Listening skills are probably the most important skill behind reading. Learning to listen, and actively hear what is said is also essential. Below are steps to take if you need help listening to what people REALLY say to you.
Active listening is hearing the other person for understanding. However, most of us listen to be able to react or frame a response quickly. Don’t do that! Don’t listen for yourself to answer, listen to understand. You will gain far more insight into your speaker, by letting them talk. Hear what words they choose and how they say those words. Active listening takes effort, but you learn far more about what’s said when you are engaged and hearing the other person.
So, you’re probably thinking, but I’m on the phone, and can’t “see” my speaker. But you can! Listen for inflection, tone, and the speed of the speaker’s speech. Usually, someone upset or in “fight mode” will speak quickly and emotionally. Someone calm and measured in their speech is under control of their emotions. When you are at work, even remotely, you can listen and pick up ques in the person’s speech.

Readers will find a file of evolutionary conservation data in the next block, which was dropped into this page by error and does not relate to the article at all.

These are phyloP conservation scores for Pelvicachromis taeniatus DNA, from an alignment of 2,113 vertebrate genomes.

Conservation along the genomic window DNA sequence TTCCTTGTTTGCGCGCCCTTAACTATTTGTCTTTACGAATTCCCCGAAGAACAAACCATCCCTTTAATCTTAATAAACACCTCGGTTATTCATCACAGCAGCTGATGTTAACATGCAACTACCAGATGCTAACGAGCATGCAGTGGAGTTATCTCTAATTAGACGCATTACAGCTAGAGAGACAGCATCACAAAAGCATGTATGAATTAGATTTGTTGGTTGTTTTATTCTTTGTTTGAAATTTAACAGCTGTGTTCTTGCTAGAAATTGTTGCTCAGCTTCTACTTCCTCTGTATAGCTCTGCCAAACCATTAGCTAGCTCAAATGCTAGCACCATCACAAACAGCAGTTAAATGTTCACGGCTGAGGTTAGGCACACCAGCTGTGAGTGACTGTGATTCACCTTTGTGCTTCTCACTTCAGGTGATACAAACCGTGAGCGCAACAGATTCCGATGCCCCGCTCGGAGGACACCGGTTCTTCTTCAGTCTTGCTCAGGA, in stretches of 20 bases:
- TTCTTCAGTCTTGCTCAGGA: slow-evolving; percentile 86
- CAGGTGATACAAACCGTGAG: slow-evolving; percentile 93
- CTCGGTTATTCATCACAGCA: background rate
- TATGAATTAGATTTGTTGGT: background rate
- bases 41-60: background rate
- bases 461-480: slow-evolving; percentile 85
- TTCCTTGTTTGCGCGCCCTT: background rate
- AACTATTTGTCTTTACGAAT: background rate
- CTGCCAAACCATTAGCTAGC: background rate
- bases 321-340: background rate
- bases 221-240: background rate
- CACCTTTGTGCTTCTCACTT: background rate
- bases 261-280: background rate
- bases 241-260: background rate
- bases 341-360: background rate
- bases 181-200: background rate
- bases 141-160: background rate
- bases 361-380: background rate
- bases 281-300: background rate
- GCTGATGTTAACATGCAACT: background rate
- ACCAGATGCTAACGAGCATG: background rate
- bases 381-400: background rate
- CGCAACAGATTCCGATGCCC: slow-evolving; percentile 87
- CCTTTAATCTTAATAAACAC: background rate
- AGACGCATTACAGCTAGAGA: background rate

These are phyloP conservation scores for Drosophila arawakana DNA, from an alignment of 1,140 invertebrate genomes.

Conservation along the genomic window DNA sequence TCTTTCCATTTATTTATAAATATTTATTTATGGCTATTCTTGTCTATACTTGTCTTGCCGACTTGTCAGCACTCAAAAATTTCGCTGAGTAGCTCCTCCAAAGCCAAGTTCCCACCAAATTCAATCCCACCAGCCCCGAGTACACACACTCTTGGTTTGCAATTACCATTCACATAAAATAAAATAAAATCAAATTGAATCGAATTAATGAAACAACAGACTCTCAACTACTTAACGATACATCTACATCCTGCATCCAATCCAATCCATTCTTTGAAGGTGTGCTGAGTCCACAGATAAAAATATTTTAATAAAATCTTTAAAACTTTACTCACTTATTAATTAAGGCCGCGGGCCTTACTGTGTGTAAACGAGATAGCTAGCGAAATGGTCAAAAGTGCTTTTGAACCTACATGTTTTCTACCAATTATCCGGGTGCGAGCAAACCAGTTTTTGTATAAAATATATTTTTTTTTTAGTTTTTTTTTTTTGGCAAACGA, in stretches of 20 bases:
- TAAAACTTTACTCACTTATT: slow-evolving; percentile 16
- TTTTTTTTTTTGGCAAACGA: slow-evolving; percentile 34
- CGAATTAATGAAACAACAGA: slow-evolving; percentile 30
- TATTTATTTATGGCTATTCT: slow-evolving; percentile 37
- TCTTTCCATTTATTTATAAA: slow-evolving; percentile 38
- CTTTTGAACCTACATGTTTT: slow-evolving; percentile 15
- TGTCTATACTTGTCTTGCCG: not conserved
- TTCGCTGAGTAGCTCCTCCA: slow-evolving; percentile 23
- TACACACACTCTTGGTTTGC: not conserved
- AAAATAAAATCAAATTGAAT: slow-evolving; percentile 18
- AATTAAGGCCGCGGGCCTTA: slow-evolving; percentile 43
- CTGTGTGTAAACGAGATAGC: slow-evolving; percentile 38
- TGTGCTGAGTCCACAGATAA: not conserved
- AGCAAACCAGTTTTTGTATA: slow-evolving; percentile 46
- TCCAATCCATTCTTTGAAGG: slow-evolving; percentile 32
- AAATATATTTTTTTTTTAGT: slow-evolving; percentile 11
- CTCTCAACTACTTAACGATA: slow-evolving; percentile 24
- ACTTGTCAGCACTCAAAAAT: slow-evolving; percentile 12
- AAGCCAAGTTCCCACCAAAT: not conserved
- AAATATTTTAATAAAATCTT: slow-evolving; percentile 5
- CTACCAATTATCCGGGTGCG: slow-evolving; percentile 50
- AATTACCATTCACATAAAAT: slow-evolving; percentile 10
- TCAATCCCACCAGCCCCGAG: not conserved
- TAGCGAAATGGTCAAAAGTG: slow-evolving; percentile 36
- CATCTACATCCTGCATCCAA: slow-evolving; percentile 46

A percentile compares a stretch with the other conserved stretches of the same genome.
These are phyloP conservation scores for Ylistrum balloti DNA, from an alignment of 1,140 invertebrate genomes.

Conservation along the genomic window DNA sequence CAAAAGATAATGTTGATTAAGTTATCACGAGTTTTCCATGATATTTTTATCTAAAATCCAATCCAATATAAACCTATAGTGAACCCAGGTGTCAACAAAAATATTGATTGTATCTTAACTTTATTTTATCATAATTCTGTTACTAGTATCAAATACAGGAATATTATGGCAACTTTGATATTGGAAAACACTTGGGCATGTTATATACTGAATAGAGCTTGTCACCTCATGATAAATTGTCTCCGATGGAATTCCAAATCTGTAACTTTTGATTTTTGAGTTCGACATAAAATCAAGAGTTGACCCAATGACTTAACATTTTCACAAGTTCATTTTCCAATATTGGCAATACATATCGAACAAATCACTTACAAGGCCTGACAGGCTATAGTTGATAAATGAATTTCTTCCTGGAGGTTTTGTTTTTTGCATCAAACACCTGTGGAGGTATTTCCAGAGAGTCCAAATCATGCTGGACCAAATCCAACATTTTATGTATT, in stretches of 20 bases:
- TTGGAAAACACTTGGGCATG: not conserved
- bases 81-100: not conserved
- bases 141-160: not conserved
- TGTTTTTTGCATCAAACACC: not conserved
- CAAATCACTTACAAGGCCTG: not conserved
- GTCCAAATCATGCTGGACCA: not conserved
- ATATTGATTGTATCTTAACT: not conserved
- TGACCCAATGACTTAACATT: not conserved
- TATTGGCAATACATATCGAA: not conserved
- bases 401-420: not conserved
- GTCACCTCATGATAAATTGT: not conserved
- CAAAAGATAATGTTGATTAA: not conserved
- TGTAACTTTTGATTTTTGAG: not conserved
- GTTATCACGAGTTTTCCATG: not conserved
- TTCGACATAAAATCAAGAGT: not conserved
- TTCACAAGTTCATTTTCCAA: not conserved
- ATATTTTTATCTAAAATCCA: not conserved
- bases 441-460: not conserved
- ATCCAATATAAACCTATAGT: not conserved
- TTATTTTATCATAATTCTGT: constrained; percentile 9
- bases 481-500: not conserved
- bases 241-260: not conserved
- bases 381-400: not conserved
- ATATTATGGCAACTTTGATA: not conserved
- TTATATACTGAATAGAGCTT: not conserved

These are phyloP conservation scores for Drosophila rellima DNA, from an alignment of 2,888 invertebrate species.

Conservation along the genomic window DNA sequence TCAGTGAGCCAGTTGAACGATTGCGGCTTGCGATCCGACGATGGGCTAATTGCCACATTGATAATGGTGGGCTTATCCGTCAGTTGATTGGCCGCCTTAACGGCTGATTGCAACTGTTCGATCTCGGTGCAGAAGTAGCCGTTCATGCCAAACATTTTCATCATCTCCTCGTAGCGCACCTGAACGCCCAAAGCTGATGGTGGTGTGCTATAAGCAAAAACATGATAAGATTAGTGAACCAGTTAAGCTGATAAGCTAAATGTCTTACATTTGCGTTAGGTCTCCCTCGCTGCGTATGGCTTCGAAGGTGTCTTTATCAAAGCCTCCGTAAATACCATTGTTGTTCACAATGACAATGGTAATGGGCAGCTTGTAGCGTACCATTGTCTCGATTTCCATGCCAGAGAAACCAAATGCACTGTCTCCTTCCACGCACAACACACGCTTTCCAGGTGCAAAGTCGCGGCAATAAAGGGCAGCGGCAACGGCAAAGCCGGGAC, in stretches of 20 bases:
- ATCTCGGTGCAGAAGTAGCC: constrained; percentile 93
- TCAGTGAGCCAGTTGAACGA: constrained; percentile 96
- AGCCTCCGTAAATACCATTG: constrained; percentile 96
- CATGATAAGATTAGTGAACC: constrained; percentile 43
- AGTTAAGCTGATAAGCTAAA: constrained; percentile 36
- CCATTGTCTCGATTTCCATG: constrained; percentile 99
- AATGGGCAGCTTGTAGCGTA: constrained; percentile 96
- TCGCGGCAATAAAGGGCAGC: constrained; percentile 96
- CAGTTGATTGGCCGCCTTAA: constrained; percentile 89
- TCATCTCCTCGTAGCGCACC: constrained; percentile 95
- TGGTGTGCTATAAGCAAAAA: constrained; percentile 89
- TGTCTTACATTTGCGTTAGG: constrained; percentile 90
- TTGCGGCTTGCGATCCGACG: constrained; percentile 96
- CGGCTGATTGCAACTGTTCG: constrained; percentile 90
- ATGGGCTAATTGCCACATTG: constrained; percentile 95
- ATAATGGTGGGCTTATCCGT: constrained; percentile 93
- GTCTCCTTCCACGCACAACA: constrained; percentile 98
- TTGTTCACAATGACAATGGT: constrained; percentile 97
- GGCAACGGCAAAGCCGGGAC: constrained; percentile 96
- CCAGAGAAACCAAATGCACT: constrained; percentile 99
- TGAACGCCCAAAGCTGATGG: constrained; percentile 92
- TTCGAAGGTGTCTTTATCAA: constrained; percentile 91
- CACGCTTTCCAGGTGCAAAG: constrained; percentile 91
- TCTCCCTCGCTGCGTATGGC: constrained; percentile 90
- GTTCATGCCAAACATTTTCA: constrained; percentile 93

A rational speaker is usually easier to understand motive, even over a phone call. Body language goes beyond “seeing” the speaker but again actively listening to “how” the speaker is engaging with you.
Responding After Listening
You are now asking, so when DO I need to respond? If you have an upset friend and listening to them about a bad experience, sometimes never. No response is a response in this type of situation. As humans, we want to solve problems, but sometimes it’s best to just listen. Listening with an open mind and heart to fully understand the other person takes a lot of effort.
And sometimes you might never understand the person’s motives or true feelings, but you were there for them. Sometimes just being a friend and confidante is all that is needed in the moment, and active listening is key.
Practice makes permanent, so try just listening for a change. Don’t interrupt and truly listen to the other person on the phone, on Zoom, or sitting with you. The more you practice actively listening, reading body language, and understanding your listener the better you become.
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